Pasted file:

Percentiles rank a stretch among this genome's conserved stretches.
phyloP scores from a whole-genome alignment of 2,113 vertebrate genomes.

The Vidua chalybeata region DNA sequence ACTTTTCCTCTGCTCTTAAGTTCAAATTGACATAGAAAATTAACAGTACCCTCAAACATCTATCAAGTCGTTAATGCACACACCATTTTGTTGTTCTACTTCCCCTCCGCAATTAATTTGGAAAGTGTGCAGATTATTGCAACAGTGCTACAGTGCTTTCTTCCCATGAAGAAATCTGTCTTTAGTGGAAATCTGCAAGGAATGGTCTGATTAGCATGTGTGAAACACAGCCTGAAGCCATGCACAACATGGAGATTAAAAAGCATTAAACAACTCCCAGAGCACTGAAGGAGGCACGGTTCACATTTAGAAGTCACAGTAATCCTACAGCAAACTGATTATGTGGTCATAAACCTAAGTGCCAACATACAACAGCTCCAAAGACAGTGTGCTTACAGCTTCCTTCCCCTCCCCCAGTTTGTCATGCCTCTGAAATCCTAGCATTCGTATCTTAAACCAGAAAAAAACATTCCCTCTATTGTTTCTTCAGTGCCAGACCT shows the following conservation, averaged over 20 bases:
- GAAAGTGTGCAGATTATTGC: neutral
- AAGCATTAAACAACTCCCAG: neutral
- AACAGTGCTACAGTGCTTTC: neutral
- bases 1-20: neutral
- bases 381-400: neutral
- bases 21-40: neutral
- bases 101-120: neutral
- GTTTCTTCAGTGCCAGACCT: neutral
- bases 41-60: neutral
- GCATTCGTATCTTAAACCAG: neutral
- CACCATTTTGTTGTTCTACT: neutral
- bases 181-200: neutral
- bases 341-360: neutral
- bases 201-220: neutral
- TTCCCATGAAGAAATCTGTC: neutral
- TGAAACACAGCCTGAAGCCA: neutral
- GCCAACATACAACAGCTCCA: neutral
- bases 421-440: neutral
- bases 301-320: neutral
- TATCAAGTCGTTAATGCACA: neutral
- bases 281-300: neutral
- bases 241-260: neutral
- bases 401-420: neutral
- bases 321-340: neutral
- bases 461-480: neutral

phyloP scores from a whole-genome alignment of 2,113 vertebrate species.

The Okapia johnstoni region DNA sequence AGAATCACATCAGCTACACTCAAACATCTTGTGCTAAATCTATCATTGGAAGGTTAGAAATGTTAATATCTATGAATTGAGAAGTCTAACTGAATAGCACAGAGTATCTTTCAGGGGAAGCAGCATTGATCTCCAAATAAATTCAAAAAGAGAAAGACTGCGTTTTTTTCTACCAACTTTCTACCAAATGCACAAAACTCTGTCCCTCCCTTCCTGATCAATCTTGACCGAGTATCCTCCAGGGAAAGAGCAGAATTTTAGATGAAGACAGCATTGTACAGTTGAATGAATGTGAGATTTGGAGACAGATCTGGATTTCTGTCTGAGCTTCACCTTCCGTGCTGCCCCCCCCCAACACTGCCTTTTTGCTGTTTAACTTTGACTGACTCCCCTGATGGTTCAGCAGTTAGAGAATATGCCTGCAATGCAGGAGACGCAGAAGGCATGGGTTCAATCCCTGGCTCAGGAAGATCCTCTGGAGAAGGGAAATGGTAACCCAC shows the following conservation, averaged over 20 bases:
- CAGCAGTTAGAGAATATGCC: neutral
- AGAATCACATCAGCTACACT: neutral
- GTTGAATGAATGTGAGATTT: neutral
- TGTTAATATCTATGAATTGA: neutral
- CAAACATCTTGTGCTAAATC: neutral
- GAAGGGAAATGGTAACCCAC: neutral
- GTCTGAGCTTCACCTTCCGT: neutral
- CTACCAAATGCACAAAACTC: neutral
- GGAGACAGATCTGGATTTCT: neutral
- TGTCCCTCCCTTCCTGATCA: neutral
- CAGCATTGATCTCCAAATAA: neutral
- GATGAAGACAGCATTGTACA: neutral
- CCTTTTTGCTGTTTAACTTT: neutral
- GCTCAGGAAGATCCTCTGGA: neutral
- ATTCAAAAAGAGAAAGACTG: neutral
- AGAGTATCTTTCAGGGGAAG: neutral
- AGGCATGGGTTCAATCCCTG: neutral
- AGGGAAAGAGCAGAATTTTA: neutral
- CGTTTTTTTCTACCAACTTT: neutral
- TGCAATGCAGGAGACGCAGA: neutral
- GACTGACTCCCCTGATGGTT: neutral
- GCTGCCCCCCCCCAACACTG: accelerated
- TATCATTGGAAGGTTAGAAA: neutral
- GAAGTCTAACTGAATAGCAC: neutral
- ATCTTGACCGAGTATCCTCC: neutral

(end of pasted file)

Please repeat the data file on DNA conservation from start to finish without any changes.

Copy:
Percentiles rank a stretch among this genome's conserved stretches.
phyloP scores from a whole-genome alignment of 2,113 vertebrate genomes.

The Vidua chalybeata region DNA sequence ACTTTTCCTCTGCTCTTAAGTTCAAATTGACATAGAAAATTAACAGTACCCTCAAACATCTATCAAGTCGTTAATGCACACACCATTTTGTTGTTCTACTTCCCCTCCGCAATTAATTTGGAAAGTGTGCAGATTATTGCAACAGTGCTACAGTGCTTTCTTCCCATGAAGAAATCTGTCTTTAGTGGAAATCTGCAAGGAATGGTCTGATTAGCATGTGTGAAACACAGCCTGAAGCCATGCACAACATGGAGATTAAAAAGCATTAAACAACTCCCAGAGCACTGAAGGAGGCACGGTTCACATTTAGAAGTCACAGTAATCCTACAGCAAACTGATTATGTGGTCATAAACCTAAGTGCCAACATACAACAGCTCCAAAGACAGTGTGCTTACAGCTTCCTTCCCCTCCCCCAGTTTGTCATGCCTCTGAAATCCTAGCATTCGTATCTTAAACCAGAAAAAAACATTCCCTCTATTGTTTCTTCAGTGCCAGACCT shows the following conservation, averaged over 20 bases:
- GAAAGTGTGCAGATTATTGC: neutral
- AAGCATTAAACAACTCCCAG: neutral
- AACAGTGCTACAGTGCTTTC: neutral
- bases 1-20: neutral
- bases 381-400: neutral
- bases 21-40: neutral
- bases 101-120: neutral
- GTTTCTTCAGTGCCAGACCT: neutral
- bases 41-60: neutral
- GCATTCGTATCTTAAACCAG: neutral
- CACCATTTTGTTGTTCTACT: neutral
- bases 181-200: neutral
- bases 341-360: neutral
- bases 201-220: neutral
- TTCCCATGAAGAAATCTGTC: neutral
- TGAAACACAGCCTGAAGCCA: neutral
- GCCAACATACAACAGCTCCA: neutral
- bases 421-440: neutral
- bases 301-320: neutral
- TATCAAGTCGTTAATGCACA: neutral
- bases 281-300: neutral
- bases 241-260: neutral
- bases 401-420: neutral
- bases 321-340: neutral
- bases 461-480: neutral

phyloP scores from a whole-genome alignment of 2,113 vertebrate species.

The Okapia johnstoni region DNA sequence AGAATCACATCAGCTACACTCAAACATCTTGTGCTAAATCTATCATTGGAAGGTTAGAAATGTTAATATCTATGAATTGAGAAGTCTAACTGAATAGCACAGAGTATCTTTCAGGGGAAGCAGCATTGATCTCCAAATAAATTCAAAAAGAGAAAGACTGCGTTTTTTTCTACCAACTTTCTACCAAATGCACAAAACTCTGTCCCTCCCTTCCTGATCAATCTTGACCGAGTATCCTCCAGGGAAAGAGCAGAATTTTAGATGAAGACAGCATTGTACAGTTGAATGAATGTGAGATTTGGAGACAGATCTGGATTTCTGTCTGAGCTTCACCTTCCGTGCTGCCCCCCCCCAACACTGCCTTTTTGCTGTTTAACTTTGACTGACTCCCCTGATGGTTCAGCAGTTAGAGAATATGCCTGCAATGCAGGAGACGCAGAAGGCATGGGTTCAATCCCTGGCTCAGGAAGATCCTCTGGAGAAGGGAAATGGTAACCCAC shows the following conservation, averaged over 20 bases:
- CAGCAGTTAGAGAATATGCC: neutral
- AGAATCACATCAGCTACACT: neutral
- GTTGAATGAATGTGAGATTT: neutral
- TGTTAATATCTATGAATTGA: neutral
- CAAACATCTTGTGCTAAATC: neutral
- GAAGGGAAATGGTAACCCAC: neutral
- GTCTGAGCTTCACCTTCCGT: neutral
- CTACCAAATGCACAAAACTC: neutral
- GGAGACAGATCTGGATTTCT: neutral
- TGTCCCTCCCTTCCTGATCA: neutral
- CAGCATTGATCTCCAAATAA: neutral
- GATGAAGACAGCATTGTACA: neutral
- CCTTTTTGCTGTTTAACTTT: neutral
- GCTCAGGAAGATCCTCTGGA: neutral
- ATTCAAAAAGAGAAAGACTG: neutral
- AGAGTATCTTTCAGGGGAAG: neutral
- AGGCATGGGTTCAATCCCTG: neutral
- AGGGAAAGAGCAGAATTTTA: neutral
- CGTTTTTTTCTACCAACTTT: neutral
- TGCAATGCAGGAGACGCAGA: neutral
- GACTGACTCCCCTGATGGTT: neutral
- GCTGCCCCCCCCCAACACTG: accelerated
- TATCATTGGAAGGTTAGAAA: neutral
- GAAGTCTAACTGAATAGCAC: neutral
- ATCTTGACCGAGTATCCTCC: neutral